It is the HR’s job to ensure a high level of employee engagement in the organisation. That is why, companies invest heavily on various dipstick polls and employee- engagement surveys. Some have even resorted to using pulse surveys to track the engagement level of their employees. Many HR leaders believe that employee engagement is the key to high-level growth in the company.
It would be interesting to know, which level of employees is the most disengaged in the organisation. There are different challenges and problems to engaging employees at different levels, depending on their varying demographics, expectations and overall needs in life.
Employees working entry-level jobs seek career growth, learning opportunities and attractive remuneration. For those in the middle management, stability and security for their family, and even higher responsibilities that will lead to growth may be more important.
At the senior-most level, however, leaders do not really care about money, security, stability or career growth. They go after newer and bigger challenges in the business scenario. The ambitious ones may even wish to explore new careers or eye the topmost position in the company.
“In many organisations, it is the top-level leaders who are highly disengaged with the company. Sometimes, leaders lack the farsightedness that allows companies to progress.”
Jacob Jacob, group CHRO, Malabar Group
Clearly, the expectations and needs from life differ from person to person at various stages of their life. While some may be keen to work in a large company in a small role, others may prefer bigger responsibilities in mall startups.
“In many organisations, it is the top-level leaders who are highly disengaged with the company,” observes Jacob Jacob, group CHRO, Malabar Group.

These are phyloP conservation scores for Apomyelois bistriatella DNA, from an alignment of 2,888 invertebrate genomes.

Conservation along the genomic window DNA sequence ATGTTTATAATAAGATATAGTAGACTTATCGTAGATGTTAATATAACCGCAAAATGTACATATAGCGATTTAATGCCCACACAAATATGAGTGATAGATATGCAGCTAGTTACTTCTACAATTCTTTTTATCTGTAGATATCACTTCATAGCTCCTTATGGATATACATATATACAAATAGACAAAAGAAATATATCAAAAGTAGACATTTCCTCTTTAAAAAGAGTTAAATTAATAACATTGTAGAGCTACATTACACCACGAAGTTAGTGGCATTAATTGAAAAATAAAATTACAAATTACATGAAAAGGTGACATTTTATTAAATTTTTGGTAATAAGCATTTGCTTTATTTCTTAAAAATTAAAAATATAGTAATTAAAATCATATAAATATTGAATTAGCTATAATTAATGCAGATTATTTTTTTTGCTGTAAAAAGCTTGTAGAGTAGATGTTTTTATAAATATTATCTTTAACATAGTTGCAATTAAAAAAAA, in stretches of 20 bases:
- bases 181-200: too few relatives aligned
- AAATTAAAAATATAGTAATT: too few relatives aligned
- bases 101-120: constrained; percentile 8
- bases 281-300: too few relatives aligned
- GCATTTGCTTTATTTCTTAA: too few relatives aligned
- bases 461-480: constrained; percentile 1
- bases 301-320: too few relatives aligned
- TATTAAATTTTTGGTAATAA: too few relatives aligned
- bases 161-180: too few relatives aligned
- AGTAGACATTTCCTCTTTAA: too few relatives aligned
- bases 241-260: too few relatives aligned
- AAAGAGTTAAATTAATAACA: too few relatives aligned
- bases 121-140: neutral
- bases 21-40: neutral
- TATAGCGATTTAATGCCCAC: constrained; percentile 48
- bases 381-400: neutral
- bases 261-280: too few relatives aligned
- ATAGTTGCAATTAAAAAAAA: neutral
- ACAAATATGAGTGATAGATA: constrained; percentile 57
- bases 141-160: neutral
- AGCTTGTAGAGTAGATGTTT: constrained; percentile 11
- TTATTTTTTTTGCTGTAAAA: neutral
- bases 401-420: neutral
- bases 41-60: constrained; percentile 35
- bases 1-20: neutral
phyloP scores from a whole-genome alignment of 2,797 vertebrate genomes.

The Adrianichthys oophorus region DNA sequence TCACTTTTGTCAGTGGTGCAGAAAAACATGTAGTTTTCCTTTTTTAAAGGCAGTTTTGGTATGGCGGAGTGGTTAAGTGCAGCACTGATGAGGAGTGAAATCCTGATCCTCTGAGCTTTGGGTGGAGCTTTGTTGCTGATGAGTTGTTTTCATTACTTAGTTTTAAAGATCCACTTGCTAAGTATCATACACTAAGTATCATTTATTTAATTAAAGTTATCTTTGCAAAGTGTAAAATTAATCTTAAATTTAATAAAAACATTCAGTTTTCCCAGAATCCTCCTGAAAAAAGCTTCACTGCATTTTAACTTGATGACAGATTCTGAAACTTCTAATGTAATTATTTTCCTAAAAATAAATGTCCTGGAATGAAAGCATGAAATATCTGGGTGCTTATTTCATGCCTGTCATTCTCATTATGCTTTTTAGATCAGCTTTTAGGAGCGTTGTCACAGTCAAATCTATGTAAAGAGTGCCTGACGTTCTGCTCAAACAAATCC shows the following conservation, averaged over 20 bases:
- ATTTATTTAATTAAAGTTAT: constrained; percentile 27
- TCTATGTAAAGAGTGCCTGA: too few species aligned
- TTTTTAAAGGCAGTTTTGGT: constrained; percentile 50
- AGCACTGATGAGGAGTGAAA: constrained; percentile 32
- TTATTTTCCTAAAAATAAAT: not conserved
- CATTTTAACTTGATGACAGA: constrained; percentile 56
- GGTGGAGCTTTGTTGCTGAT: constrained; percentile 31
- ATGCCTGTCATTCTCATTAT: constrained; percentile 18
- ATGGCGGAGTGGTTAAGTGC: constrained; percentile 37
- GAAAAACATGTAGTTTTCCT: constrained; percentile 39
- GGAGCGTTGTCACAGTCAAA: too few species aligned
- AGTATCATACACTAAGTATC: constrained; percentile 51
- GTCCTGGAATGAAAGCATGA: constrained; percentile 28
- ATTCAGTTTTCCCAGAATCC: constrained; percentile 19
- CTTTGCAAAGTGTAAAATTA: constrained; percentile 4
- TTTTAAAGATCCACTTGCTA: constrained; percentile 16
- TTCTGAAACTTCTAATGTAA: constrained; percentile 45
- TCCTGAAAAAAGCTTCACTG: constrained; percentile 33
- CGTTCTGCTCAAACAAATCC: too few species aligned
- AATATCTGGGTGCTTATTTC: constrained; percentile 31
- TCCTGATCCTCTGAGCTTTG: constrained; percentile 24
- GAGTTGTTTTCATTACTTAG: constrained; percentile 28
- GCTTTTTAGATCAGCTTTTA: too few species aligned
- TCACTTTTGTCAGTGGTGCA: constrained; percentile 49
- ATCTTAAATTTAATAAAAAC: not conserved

Not only does such disengagement at the top level lead to organisation-level failure, the feeling cascades down the ranks. When leaders at the top themselves are disengaged, the results from below are not that good either.
As per Jacob, the issue of disengagement at the top of the hierarchy, that is, amongst the functional leaders is due to the lack of enthusiasm in these leaders to take the company forward. “Sometimes, leaders lack the farsightedness that allows companies to progress,” states Jacob.
“The expectations of the millennials or GenZs differ from what companies believe or think. Engagement is always an issue with the entry level or younger lot, because nowadays they are always in the look-out mode.”
Ajay Tiwari, VP-HR, Lupin
Many believe that disengagement exists amongst entry-level employees too, and even amongst those with three to five years of experience in the organisation.
Biswarup Goswami, CHRO, Gujarat Heavy Chemicals, has observed that within five years of joining a company, people often tend to start looking out for an opportunity to quit and move on. Therefore, he is of the opinion that the most disengaged lot exists at the lower levels of the organisation.